Though director Kevin Smith described its script as "136 pages of dick jokes," Clerks is a metaphysical study of youthful alienation. The tale of two surly cash-register jockeys at a second-rate convenience store in suburban New Jersey, it explores the cosmology of proletariat drudgery -- the metalheads and mullet rockers relegated to shit jobs by class circumstance, not bourgeois rebellion. Smith twisted Slacker's what-me-work? ethic into a working-class manifesto: "Just because they serve you doesn't mean they like you."
Smith sold his comic book collection to make Clerks, and wound up with a $28,000 underground smash. Suddenly the stunned 24-year-old director had a Gramercy contract and a multimillion-dollar budget for his next film: Mallrats. In an interview last year, Smith called it a "love story for the common Jersey mallrat" and a "commentary on consumer culture," but somewhere along the line the movie got the 90210 treatment; that is, these upper-crust mall-o-philes live in Tudor spreads and drive station wagons, with the exception of Silent Bob (Smith) and foulmouthed Jay (Jason Mewes), who return from Clerks.
Mallrats has all the locker-room crudeness of Smith's debut -- bathroom humor, bare titties, low-rent slapstick, and Star Wars trilogy trivia -- but none of the brainy dialogue that made Clerks such an unusual study in contrasts. Instead, T.S. (Jeremy London) and Brodie (skateboard legend Jason Lee) get dumped by their girlfriends and stake out the mall to win the babes back. Brodie must save Rene (Shannen Doherty) from the mack of the Casual Male boutique; T.S. woos Brandi (Claire Forlani) at the "Truth or Date" game show held near the food court. Smith may have wanted to herald the return of the R-rated youth comedy, but only one in five gags hits home, and the ending dissolves into the warm fuzzies. Porky's come home, all is forgiven.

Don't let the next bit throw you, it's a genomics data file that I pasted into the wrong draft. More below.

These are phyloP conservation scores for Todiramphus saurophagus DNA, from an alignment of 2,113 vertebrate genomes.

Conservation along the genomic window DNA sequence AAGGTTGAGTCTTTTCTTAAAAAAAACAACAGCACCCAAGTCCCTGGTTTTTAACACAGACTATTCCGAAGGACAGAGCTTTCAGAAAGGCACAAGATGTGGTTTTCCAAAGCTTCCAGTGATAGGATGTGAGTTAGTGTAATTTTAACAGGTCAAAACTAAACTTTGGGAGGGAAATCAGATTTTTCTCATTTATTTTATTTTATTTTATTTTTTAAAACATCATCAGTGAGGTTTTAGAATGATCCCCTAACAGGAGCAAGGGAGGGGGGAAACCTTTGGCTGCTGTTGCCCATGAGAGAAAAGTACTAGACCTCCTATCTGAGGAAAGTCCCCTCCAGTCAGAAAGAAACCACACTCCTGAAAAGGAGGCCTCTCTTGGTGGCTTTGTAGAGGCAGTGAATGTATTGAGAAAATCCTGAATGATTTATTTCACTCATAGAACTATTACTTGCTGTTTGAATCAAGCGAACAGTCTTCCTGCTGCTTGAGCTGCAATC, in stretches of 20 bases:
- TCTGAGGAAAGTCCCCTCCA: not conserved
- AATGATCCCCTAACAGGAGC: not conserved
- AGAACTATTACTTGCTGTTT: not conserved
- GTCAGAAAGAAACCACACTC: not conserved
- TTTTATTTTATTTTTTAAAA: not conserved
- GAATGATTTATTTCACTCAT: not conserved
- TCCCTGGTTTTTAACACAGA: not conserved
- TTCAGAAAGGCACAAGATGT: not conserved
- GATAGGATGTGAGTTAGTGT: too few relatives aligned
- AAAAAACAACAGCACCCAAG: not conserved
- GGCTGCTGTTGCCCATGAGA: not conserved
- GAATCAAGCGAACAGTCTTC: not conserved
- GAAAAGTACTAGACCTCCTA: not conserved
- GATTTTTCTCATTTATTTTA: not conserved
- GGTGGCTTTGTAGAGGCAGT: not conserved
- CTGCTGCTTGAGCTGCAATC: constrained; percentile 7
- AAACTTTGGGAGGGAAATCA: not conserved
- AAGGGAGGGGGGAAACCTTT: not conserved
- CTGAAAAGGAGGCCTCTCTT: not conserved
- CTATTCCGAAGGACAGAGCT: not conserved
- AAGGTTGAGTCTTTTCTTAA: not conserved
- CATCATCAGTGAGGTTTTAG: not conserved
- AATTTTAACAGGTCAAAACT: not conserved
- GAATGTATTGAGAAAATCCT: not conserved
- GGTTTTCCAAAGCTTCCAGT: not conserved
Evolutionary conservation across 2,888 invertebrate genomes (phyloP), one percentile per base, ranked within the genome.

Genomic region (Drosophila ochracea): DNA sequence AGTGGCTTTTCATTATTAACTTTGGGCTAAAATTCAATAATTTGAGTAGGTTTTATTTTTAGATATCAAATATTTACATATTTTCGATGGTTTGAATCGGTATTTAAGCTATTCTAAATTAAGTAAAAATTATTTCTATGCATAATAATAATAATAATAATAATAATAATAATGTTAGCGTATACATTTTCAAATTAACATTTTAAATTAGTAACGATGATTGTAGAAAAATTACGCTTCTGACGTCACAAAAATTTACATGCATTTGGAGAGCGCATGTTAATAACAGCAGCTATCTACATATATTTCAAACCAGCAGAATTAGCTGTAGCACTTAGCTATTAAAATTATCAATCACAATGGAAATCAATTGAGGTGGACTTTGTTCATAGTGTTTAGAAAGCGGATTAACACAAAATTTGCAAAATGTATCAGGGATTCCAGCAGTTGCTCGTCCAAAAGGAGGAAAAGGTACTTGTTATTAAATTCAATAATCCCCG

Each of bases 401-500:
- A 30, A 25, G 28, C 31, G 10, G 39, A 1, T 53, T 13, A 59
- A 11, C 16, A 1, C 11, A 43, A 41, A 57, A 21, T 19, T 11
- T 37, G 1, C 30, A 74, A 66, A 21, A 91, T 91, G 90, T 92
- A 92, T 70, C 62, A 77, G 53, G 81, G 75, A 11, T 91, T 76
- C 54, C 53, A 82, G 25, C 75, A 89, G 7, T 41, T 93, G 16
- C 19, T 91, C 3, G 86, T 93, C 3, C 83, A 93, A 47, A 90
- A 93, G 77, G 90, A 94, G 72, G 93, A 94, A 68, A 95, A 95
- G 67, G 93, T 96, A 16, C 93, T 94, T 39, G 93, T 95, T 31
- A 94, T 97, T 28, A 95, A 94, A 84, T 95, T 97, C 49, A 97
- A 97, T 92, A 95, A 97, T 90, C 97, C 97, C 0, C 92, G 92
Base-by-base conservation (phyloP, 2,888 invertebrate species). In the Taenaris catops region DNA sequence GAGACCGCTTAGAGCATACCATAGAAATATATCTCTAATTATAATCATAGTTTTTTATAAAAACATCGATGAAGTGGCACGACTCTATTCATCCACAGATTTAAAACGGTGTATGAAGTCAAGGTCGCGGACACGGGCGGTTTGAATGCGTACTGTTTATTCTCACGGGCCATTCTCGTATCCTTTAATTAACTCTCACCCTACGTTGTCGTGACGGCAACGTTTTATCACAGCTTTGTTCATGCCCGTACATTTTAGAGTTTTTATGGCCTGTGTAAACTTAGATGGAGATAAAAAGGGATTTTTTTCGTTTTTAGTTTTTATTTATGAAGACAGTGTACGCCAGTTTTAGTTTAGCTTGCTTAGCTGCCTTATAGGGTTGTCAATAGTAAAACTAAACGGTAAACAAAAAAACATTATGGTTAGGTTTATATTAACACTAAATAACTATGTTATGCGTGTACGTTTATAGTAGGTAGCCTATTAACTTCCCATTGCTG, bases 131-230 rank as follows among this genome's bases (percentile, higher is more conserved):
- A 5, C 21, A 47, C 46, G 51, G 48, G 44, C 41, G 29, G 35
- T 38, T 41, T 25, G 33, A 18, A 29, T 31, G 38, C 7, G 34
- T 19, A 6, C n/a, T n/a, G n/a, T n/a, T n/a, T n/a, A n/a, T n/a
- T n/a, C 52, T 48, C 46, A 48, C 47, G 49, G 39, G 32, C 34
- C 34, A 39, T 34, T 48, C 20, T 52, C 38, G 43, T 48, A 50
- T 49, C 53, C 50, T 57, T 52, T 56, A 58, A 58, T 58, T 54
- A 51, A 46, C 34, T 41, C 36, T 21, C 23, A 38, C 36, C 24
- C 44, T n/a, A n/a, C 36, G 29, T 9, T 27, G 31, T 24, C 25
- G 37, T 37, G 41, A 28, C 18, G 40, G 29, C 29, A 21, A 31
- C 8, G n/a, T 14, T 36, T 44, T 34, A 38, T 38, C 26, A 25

On the other hand, do we really need another treatise on disaffected Kids? The Doom Generation has a character nicknamed X (for Xavier), but that allusion is subtle compared to the textbook signifiers bombarding this look at three young rockers on the lam. Subtitled "A heterosexual movie by Gregg Araki," Doom pitches ever-bitching Amy (Rose MacGowan) and her wussy boyfriend, Jordan (James Duval), into a surreal landscape of bad karma ushered in by the murderous drifter Xavier (Johnathon Schaech).
X struts around like a glistening stalk of erectile tissue, seducing Amy, flirting with Jordan, and masturbating like a fiend. Amy and Jordan's relationship takes on the characteristics of a gender fuck; in once sex scene, she's on top, her lipstick smeared on Jordan's mouth. Eventually the two teens' budding polymorphous sexuality will be punished, to symbolize the intolerance of the larger culture, a theme Araki worked in earlier "gay-oriented" films like Totally F***ed Up. Subconsciously, perhaps, Araki is condemning the couple for their breeder status; Amy is constantly compared to a fish, or a "big, wet bearded clam," and gets her comeuppance via gang rape. Let's just say she fares better than Jordan.
Araki's love-it-or-leave-it style is a hodgepodge of sight gags, bizarre cameos (Heidi Fleiss, Lauren Tewes), and purposefully cartoonish acting. The Doom Generation is visually riveting, but behind the punk rock camerawork and ironic, self-reflexive humor is the usual business about desensitized modern youth: Amy and Jordan callously scramble for free cigarettes when a convenience store clerk is murdered, but fall to pieces when a dog dies. In essence, the film has all the depth of a Nine Inch Nails video: temporarily cathartic -- immediately forgotten. "Sometimes I feel like a gerbil smothered in Richard Gere's butthole," Jordan says. Now that's a simile even a mallrat could understand.
Mallrats is showing at area theaters. The Doom Generation open Fri, Oct. 27, at the Gateway in S.F. and the UC Theater in Berkeley.
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